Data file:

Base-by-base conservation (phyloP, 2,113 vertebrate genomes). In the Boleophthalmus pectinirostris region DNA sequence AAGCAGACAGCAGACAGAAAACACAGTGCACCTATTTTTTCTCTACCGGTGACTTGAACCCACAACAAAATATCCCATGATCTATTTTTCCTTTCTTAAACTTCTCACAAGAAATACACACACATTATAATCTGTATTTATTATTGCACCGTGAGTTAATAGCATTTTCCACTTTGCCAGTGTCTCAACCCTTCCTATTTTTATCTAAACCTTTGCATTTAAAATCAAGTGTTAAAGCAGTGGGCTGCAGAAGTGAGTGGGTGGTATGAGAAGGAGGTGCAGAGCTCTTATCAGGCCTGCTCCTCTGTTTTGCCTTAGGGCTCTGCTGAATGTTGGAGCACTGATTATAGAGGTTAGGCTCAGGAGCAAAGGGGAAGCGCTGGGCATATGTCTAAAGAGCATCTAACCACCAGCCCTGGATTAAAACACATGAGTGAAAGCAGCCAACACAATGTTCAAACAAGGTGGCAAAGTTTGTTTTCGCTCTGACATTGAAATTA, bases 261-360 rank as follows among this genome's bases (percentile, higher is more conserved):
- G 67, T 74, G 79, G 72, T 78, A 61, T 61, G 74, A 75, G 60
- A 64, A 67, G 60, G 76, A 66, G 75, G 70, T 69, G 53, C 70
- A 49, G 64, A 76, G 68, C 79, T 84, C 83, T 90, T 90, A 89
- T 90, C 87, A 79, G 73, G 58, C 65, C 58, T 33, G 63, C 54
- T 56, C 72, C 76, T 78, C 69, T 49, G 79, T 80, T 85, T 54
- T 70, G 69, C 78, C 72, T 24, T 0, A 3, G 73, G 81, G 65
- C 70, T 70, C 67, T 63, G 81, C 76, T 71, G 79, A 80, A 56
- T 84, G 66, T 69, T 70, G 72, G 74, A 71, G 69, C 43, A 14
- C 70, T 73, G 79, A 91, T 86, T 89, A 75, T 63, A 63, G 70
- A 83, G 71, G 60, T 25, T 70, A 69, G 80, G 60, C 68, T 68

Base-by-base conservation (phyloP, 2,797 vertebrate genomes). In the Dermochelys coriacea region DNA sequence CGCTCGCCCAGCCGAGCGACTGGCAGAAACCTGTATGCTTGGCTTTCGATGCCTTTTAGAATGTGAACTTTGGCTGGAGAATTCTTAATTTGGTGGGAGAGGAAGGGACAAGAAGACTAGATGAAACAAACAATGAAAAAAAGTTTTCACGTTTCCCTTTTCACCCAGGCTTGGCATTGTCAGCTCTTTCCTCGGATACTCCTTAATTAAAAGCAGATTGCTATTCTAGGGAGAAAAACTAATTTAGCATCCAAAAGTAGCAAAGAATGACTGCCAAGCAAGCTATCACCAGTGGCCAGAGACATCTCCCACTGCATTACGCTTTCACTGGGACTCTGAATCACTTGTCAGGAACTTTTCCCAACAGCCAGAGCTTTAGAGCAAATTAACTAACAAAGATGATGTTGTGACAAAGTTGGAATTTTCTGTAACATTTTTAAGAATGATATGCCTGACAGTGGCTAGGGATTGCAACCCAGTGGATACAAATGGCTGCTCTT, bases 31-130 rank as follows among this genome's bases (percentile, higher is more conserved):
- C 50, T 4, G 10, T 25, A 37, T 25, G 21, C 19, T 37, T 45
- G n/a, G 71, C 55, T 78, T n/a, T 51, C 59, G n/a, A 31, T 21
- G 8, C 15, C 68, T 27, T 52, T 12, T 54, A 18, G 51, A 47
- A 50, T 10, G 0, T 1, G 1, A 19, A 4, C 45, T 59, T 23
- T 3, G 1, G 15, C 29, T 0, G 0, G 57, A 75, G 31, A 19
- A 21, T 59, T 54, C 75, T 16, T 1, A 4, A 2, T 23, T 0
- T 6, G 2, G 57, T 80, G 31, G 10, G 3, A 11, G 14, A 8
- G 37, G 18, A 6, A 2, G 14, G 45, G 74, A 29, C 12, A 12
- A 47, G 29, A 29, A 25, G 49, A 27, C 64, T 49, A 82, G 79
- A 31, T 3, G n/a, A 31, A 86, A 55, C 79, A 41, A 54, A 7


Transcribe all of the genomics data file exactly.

Base-by-base conservation (phyloP, 2,113 vertebrate genomes). In the Boleophthalmus pectinirostris region DNA sequence AAGCAGACAGCAGACAGAAAACACAGTGCACCTATTTTTTCTCTACCGGTGACTTGAACCCACAACAAAATATCCCATGATCTATTTTTCCTTTCTTAAACTTCTCACAAGAAATACACACACATTATAATCTGTATTTATTATTGCACCGTGAGTTAATAGCATTTTCCACTTTGCCAGTGTCTCAACCCTTCCTATTTTTATCTAAACCTTTGCATTTAAAATCAAGTGTTAAAGCAGTGGGCTGCAGAAGTGAGTGGGTGGTATGAGAAGGAGGTGCAGAGCTCTTATCAGGCCTGCTCCTCTGTTTTGCCTTAGGGCTCTGCTGAATGTTGGAGCACTGATTATAGAGGTTAGGCTCAGGAGCAAAGGGGAAGCGCTGGGCATATGTCTAAAGAGCATCTAACCACCAGCCCTGGATTAAAACACATGAGTGAAAGCAGCCAACACAATGTTCAAACAAGGTGGCAAAGTTTGTTTTCGCTCTGACATTGAAATTA, bases 261-360 rank as follows among this genome's bases (percentile, higher is more conserved):
- G 67, T 74, G 79, G 72, T 78, A 61, T 61, G 74, A 75, G 60
- A 64, A 67, G 60, G 76, A 66, G 75, G 70, T 69, G 53, C 70
- A 49, G 64, A 76, G 68, C 79, T 84, C 83, T 90, T 90, A 89
- T 90, C 87, A 79, G 73, G 58, C 65, C 58, T 33, G 63, C 54
- T 56, C 72, C 76, T 78, C 69, T 49, G 79, T 80, T 85, T 54
- T 70, G 69, C 78, C 72, T 24, T 0, A 3, G 73, G 81, G 65
- C 70, T 70, C 67, T 63, G 81, C 76, T 71, G 79, A 80, A 56
- T 84, G 66, T 69, T 70, G 72, G 74, A 71, G 69, C 43, A 14
- C 70, T 73, G 79, A 91, T 86, T 89, A 75, T 63, A 63, G 70
- A 83, G 71, G 60, T 25, T 70, A 69, G 80, G 60, C 68, T 68

Base-by-base conservation (phyloP, 2,797 vertebrate genomes). In the Dermochelys coriacea region DNA sequence CGCTCGCCCAGCCGAGCGACTGGCAGAAACCTGTATGCTTGGCTTTCGATGCCTTTTAGAATGTGAACTTTGGCTGGAGAATTCTTAATTTGGTGGGAGAGGAAGGGACAAGAAGACTAGATGAAACAAACAATGAAAAAAAGTTTTCACGTTTCCCTTTTCACCCAGGCTTGGCATTGTCAGCTCTTTCCTCGGATACTCCTTAATTAAAAGCAGATTGCTATTCTAGGGAGAAAAACTAATTTAGCATCCAAAAGTAGCAAAGAATGACTGCCAAGCAAGCTATCACCAGTGGCCAGAGACATCTCCCACTGCATTACGCTTTCACTGGGACTCTGAATCACTTGTCAGGAACTTTTCCCAACAGCCAGAGCTTTAGAGCAAATTAACTAACAAAGATGATGTTGTGACAAAGTTGGAATTTTCTGTAACATTTTTAAGAATGATATGCCTGACAGTGGCTAGGGATTGCAACCCAGTGGATACAAATGGCTGCTCTT, bases 31-130 rank as follows among this genome's bases (percentile, higher is more conserved):
- C 50, T 4, G 10, T 25, A 37, T 25, G 21, C 19, T 37, T 45
- G n/a, G 71, C 55, T 78, T n/a, T 51, C 59, G n/a, A 31, T 21
- G 8, C 15, C 68, T 27, T 52, T 12, T 54, A 18, G 51, A 47
- A 50, T 10, G 0, T 1, G 1, A 19, A 4, C 45, T 59, T 23
- T 3, G 1, G 15, C 29, T 0, G 0, G 57, A 75, G 31, A 19
- A 21, T 59, T 54, C 75, T 16, T 1, A 4, A 2, T 23, T 0
- T 6, G 2, G 57, T 80, G 31, G 10, G 3, A 11, G 14, A 8
- G 37, G 18, A 6, A 2, G 14, G 45, G 74, A 29, C 12, A 12
- A 47, G 29, A 29, A 25, G 49, A 27, C 64, T 49, A 82, G 79
- A 31, T 3, G n/a, A 31, A 86, A 55, C 79, A 41, A 54, A 7